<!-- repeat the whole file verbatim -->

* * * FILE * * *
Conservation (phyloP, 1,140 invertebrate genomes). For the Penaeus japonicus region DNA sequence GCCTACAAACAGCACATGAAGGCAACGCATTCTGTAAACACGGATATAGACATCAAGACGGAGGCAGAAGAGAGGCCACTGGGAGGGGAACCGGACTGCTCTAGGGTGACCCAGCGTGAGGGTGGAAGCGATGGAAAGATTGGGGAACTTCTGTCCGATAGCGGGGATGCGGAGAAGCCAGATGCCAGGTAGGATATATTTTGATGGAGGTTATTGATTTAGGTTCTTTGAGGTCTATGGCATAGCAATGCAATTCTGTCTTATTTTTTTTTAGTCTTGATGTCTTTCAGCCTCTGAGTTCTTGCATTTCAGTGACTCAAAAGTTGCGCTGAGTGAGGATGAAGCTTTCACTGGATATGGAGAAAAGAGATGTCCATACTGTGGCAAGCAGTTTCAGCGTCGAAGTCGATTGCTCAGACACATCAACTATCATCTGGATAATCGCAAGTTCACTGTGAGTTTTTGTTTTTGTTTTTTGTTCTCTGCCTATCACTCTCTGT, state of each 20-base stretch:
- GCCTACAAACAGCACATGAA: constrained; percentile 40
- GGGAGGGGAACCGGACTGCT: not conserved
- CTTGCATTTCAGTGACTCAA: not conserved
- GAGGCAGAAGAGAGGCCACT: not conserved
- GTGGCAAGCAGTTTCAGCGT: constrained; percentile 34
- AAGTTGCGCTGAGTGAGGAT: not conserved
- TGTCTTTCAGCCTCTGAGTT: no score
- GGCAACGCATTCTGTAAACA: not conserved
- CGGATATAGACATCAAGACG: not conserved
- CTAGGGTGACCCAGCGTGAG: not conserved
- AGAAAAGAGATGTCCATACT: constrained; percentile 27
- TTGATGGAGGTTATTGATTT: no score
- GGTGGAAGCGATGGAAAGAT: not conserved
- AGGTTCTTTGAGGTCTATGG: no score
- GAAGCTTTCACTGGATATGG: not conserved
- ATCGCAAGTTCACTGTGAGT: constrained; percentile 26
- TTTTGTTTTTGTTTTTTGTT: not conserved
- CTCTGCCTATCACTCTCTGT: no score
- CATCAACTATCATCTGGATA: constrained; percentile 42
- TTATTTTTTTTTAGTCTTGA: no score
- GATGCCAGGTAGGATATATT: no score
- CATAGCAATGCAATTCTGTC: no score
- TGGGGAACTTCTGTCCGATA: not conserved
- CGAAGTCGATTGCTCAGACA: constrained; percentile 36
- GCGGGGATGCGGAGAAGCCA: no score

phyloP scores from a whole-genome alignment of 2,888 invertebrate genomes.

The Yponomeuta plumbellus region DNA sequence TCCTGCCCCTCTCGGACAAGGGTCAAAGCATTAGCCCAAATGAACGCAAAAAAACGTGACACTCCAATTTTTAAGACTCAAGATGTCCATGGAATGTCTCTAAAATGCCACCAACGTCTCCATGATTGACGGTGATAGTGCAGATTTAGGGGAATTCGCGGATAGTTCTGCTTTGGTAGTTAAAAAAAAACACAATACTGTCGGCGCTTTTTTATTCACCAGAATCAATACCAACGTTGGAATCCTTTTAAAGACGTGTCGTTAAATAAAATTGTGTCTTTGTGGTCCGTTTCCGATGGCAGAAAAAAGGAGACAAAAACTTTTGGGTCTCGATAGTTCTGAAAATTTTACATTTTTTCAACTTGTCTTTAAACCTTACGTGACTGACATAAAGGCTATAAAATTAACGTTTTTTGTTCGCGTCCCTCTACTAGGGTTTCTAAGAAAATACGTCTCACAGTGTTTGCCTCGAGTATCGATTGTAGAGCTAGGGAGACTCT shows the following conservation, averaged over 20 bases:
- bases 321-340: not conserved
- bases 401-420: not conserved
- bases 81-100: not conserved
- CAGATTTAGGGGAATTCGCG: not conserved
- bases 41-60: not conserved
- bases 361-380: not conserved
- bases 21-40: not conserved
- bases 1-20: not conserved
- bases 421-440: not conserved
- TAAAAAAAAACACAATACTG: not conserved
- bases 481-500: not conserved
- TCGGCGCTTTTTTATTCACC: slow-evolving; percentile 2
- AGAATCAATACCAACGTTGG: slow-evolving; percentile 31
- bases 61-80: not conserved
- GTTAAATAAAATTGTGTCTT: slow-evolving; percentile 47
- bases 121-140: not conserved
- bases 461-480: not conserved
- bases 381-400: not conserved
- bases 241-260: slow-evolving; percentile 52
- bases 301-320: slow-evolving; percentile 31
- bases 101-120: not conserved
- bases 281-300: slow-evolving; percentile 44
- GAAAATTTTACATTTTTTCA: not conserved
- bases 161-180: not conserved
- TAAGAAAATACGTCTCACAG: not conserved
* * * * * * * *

Conservation (phyloP, 1,140 invertebrate genomes). For the Penaeus japonicus region DNA sequence GCCTACAAACAGCACATGAAGGCAACGCATTCTGTAAACACGGATATAGACATCAAGACGGAGGCAGAAGAGAGGCCACTGGGAGGGGAACCGGACTGCTCTAGGGTGACCCAGCGTGAGGGTGGAAGCGATGGAAAGATTGGGGAACTTCTGTCCGATAGCGGGGATGCGGAGAAGCCAGATGCCAGGTAGGATATATTTTGATGGAGGTTATTGATTTAGGTTCTTTGAGGTCTATGGCATAGCAATGCAATTCTGTCTTATTTTTTTTTAGTCTTGATGTCTTTCAGCCTCTGAGTTCTTGCATTTCAGTGACTCAAAAGTTGCGCTGAGTGAGGATGAAGCTTTCACTGGATATGGAGAAAAGAGATGTCCATACTGTGGCAAGCAGTTTCAGCGTCGAAGTCGATTGCTCAGACACATCAACTATCATCTGGATAATCGCAAGTTCACTGTGAGTTTTTGTTTTTGTTTTTTGTTCTCTGCCTATCACTCTCTGT, state of each 20-base stretch:
- GCCTACAAACAGCACATGAA: constrained; percentile 40
- GGGAGGGGAACCGGACTGCT: not conserved
- CTTGCATTTCAGTGACTCAA: not conserved
- GAGGCAGAAGAGAGGCCACT: not conserved
- GTGGCAAGCAGTTTCAGCGT: constrained; percentile 34
- AAGTTGCGCTGAGTGAGGAT: not conserved
- TGTCTTTCAGCCTCTGAGTT: no score
- GGCAACGCATTCTGTAAACA: not conserved
- CGGATATAGACATCAAGACG: not conserved
- CTAGGGTGACCCAGCGTGAG: not conserved
- AGAAAAGAGATGTCCATACT: constrained; percentile 27
- TTGATGGAGGTTATTGATTT: no score
- GGTGGAAGCGATGGAAAGAT: not conserved
- AGGTTCTTTGAGGTCTATGG: no score
- GAAGCTTTCACTGGATATGG: not conserved
- ATCGCAAGTTCACTGTGAGT: constrained; percentile 26
- TTTTGTTTTTGTTTTTTGTT: not conserved
- CTCTGCCTATCACTCTCTGT: no score
- CATCAACTATCATCTGGATA: constrained; percentile 42
- TTATTTTTTTTTAGTCTTGA: no score
- GATGCCAGGTAGGATATATT: no score
- CATAGCAATGCAATTCTGTC: no score
- TGGGGAACTTCTGTCCGATA: not conserved
- CGAAGTCGATTGCTCAGACA: constrained; percentile 36
- GCGGGGATGCGGAGAAGCCA: no score

phyloP scores from a whole-genome alignment of 2,888 invertebrate genomes.

The Yponomeuta plumbellus region DNA sequence TCCTGCCCCTCTCGGACAAGGGTCAAAGCATTAGCCCAAATGAACGCAAAAAAACGTGACACTCCAATTTTTAAGACTCAAGATGTCCATGGAATGTCTCTAAAATGCCACCAACGTCTCCATGATTGACGGTGATAGTGCAGATTTAGGGGAATTCGCGGATAGTTCTGCTTTGGTAGTTAAAAAAAAACACAATACTGTCGGCGCTTTTTTATTCACCAGAATCAATACCAACGTTGGAATCCTTTTAAAGACGTGTCGTTAAATAAAATTGTGTCTTTGTGGTCCGTTTCCGATGGCAGAAAAAAGGAGACAAAAACTTTTGGGTCTCGATAGTTCTGAAAATTTTACATTTTTTCAACTTGTCTTTAAACCTTACGTGACTGACATAAAGGCTATAAAATTAACGTTTTTTGTTCGCGTCCCTCTACTAGGGTTTCTAAGAAAATACGTCTCACAGTGTTTGCCTCGAGTATCGATTGTAGAGCTAGGGAGACTCT shows the following conservation, averaged over 20 bases:
- bases 321-340: not conserved
- bases 401-420: not conserved
- bases 81-100: not conserved
- CAGATTTAGGGGAATTCGCG: not conserved
- bases 41-60: not conserved
- bases 361-380: not conserved
- bases 21-40: not conserved
- bases 1-20: not conserved
- bases 421-440: not conserved
- TAAAAAAAAACACAATACTG: not conserved
- bases 481-500: not conserved
- TCGGCGCTTTTTTATTCACC: slow-evolving; percentile 2
- AGAATCAATACCAACGTTGG: slow-evolving; percentile 31
- bases 61-80: not conserved
- GTTAAATAAAATTGTGTCTT: slow-evolving; percentile 47
- bases 121-140: not conserved
- bases 461-480: not conserved
- bases 381-400: not conserved
- bases 241-260: slow-evolving; percentile 52
- bases 301-320: slow-evolving; percentile 31
- bases 101-120: not conserved
- bases 281-300: slow-evolving; percentile 44
- GAAAATTTTACATTTTTTCA: not conserved
- bases 161-180: not conserved
- TAAGAAAATACGTCTCACAG: not conserved